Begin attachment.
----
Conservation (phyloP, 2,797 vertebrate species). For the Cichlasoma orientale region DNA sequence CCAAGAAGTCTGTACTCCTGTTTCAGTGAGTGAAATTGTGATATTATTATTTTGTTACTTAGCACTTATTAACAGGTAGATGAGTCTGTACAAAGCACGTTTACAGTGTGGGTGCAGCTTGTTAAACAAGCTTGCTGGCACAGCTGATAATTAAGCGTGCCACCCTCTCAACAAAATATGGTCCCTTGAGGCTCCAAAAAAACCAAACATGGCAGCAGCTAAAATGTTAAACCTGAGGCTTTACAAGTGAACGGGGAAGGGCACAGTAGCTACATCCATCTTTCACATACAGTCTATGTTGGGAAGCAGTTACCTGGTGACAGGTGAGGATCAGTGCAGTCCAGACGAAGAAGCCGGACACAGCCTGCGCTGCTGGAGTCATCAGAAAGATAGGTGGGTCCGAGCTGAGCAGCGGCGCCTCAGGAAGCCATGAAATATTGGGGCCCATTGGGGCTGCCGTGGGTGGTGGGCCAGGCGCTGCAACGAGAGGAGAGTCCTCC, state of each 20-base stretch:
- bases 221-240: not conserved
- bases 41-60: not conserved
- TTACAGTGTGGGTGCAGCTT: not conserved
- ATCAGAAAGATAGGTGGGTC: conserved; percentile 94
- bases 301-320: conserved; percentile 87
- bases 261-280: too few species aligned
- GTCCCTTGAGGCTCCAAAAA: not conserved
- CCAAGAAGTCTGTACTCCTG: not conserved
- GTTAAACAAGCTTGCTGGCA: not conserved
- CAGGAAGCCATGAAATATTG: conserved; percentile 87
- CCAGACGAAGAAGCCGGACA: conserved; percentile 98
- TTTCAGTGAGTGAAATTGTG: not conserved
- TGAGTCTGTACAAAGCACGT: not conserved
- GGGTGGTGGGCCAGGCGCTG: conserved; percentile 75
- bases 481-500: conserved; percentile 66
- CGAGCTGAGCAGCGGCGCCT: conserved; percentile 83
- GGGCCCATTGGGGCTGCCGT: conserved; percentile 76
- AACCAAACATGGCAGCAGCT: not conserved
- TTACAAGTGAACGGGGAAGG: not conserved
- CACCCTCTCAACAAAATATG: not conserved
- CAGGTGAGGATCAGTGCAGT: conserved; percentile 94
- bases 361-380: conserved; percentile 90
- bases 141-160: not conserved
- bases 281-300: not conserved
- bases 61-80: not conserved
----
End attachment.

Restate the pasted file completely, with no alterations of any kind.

Conservation (phyloP, 2,797 vertebrate species). For the Cichlasoma orientale region DNA sequence CCAAGAAGTCTGTACTCCTGTTTCAGTGAGTGAAATTGTGATATTATTATTTTGTTACTTAGCACTTATTAACAGGTAGATGAGTCTGTACAAAGCACGTTTACAGTGTGGGTGCAGCTTGTTAAACAAGCTTGCTGGCACAGCTGATAATTAAGCGTGCCACCCTCTCAACAAAATATGGTCCCTTGAGGCTCCAAAAAAACCAAACATGGCAGCAGCTAAAATGTTAAACCTGAGGCTTTACAAGTGAACGGGGAAGGGCACAGTAGCTACATCCATCTTTCACATACAGTCTATGTTGGGAAGCAGTTACCTGGTGACAGGTGAGGATCAGTGCAGTCCAGACGAAGAAGCCGGACACAGCCTGCGCTGCTGGAGTCATCAGAAAGATAGGTGGGTCCGAGCTGAGCAGCGGCGCCTCAGGAAGCCATGAAATATTGGGGCCCATTGGGGCTGCCGTGGGTGGTGGGCCAGGCGCTGCAACGAGAGGAGAGTCCTCC, state of each 20-base stretch:
- bases 221-240: not conserved
- bases 41-60: not conserved
- TTACAGTGTGGGTGCAGCTT: not conserved
- ATCAGAAAGATAGGTGGGTC: conserved; percentile 94
- bases 301-320: conserved; percentile 87
- bases 261-280: too few species aligned
- GTCCCTTGAGGCTCCAAAAA: not conserved
- CCAAGAAGTCTGTACTCCTG: not conserved
- GTTAAACAAGCTTGCTGGCA: not conserved
- CAGGAAGCCATGAAATATTG: conserved; percentile 87
- CCAGACGAAGAAGCCGGACA: conserved; percentile 98
- TTTCAGTGAGTGAAATTGTG: not conserved
- TGAGTCTGTACAAAGCACGT: not conserved
- GGGTGGTGGGCCAGGCGCTG: conserved; percentile 75
- bases 481-500: conserved; percentile 66
- CGAGCTGAGCAGCGGCGCCT: conserved; percentile 83
- GGGCCCATTGGGGCTGCCGT: conserved; percentile 76
- AACCAAACATGGCAGCAGCT: not conserved
- TTACAAGTGAACGGGGAAGG: not conserved
- CACCCTCTCAACAAAATATG: not conserved
- CAGGTGAGGATCAGTGCAGT: conserved; percentile 94
- bases 361-380: conserved; percentile 90
- bases 141-160: not conserved
- bases 281-300: not conserved
- bases 61-80: not conserved